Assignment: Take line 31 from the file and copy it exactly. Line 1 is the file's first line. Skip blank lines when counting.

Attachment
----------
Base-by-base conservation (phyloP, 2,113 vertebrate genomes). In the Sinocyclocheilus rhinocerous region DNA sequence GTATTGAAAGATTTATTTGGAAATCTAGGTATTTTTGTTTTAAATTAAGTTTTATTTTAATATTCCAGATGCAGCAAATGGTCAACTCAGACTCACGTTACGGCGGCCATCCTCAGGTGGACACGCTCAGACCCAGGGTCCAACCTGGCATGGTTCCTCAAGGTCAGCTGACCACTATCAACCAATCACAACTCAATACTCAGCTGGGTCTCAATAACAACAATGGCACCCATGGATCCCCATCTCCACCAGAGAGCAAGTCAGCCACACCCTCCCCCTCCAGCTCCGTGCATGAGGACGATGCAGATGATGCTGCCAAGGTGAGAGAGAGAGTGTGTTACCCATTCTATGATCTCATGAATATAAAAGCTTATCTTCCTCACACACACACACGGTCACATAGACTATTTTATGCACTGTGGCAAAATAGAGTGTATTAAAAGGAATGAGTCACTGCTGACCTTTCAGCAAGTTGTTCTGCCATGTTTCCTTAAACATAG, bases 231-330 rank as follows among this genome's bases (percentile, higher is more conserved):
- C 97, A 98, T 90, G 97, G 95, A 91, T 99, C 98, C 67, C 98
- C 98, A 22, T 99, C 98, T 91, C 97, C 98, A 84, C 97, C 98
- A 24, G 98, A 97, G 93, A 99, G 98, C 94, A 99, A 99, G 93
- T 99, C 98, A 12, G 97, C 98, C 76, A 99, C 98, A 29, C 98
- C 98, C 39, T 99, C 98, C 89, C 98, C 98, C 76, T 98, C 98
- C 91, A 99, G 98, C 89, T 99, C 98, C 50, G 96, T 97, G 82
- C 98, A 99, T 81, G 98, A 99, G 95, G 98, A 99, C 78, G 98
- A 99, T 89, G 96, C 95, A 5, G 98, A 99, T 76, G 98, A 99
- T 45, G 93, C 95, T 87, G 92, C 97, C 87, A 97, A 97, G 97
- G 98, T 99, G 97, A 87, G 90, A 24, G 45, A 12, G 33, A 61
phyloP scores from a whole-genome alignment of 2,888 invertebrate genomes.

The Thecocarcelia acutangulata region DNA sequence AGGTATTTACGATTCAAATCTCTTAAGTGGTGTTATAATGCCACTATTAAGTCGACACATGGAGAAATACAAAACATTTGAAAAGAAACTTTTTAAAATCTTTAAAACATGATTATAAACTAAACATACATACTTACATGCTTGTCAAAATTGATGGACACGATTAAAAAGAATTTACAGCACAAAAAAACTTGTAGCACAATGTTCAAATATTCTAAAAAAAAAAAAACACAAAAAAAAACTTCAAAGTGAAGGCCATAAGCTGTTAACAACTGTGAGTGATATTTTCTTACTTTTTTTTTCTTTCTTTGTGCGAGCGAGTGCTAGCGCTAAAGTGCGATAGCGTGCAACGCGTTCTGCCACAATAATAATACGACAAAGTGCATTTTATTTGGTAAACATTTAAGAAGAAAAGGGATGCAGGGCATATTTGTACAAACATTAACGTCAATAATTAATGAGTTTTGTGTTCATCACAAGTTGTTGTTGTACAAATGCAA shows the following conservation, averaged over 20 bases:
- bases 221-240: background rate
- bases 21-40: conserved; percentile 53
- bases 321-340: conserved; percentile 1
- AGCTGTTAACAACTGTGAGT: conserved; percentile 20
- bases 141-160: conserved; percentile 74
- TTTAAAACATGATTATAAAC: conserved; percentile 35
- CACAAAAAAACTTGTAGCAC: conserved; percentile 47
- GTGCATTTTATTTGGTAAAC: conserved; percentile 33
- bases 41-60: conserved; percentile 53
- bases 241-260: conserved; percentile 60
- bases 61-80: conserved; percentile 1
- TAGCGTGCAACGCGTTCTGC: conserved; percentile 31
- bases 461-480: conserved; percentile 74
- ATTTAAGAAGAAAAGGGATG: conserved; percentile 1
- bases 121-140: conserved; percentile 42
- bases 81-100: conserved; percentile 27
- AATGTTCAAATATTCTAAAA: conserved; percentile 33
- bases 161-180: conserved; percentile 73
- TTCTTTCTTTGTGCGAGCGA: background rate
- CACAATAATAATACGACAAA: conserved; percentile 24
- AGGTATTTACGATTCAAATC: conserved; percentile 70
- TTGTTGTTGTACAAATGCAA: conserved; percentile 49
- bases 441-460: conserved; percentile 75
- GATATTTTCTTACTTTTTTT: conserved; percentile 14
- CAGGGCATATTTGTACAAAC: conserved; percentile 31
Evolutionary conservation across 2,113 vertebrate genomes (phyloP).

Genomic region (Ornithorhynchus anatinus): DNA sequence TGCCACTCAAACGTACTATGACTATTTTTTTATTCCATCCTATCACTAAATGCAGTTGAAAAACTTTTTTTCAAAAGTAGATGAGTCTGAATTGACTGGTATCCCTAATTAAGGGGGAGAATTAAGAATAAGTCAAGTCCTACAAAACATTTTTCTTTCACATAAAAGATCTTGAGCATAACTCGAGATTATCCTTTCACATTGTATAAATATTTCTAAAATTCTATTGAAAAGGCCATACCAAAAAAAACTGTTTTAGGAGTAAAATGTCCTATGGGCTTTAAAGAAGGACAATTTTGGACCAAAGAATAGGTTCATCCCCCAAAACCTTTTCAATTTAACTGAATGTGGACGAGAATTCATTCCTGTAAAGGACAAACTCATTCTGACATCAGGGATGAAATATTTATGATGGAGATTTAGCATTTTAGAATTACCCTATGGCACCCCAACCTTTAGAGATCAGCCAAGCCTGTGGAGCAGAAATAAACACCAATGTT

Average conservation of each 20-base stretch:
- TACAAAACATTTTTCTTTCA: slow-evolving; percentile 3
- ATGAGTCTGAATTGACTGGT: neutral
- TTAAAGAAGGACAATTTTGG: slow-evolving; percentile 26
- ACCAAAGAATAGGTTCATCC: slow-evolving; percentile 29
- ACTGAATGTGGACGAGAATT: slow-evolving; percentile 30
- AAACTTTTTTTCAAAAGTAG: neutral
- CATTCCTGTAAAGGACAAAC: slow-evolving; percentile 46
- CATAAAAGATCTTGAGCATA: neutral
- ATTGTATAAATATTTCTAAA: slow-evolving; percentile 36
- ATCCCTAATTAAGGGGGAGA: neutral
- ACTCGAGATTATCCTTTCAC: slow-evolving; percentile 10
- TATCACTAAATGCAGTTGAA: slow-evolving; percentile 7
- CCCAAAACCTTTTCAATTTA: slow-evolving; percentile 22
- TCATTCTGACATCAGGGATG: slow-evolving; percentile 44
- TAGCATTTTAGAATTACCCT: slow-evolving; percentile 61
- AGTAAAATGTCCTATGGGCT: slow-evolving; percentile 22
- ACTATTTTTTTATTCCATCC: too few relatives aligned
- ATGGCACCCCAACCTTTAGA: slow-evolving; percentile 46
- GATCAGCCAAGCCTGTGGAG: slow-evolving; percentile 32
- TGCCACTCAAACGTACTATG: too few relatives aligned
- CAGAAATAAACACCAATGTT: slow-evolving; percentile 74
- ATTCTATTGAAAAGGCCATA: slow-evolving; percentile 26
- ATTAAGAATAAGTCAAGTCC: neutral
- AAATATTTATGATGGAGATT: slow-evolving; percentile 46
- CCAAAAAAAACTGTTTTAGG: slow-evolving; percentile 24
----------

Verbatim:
- bases 161-180: conserved; percentile 73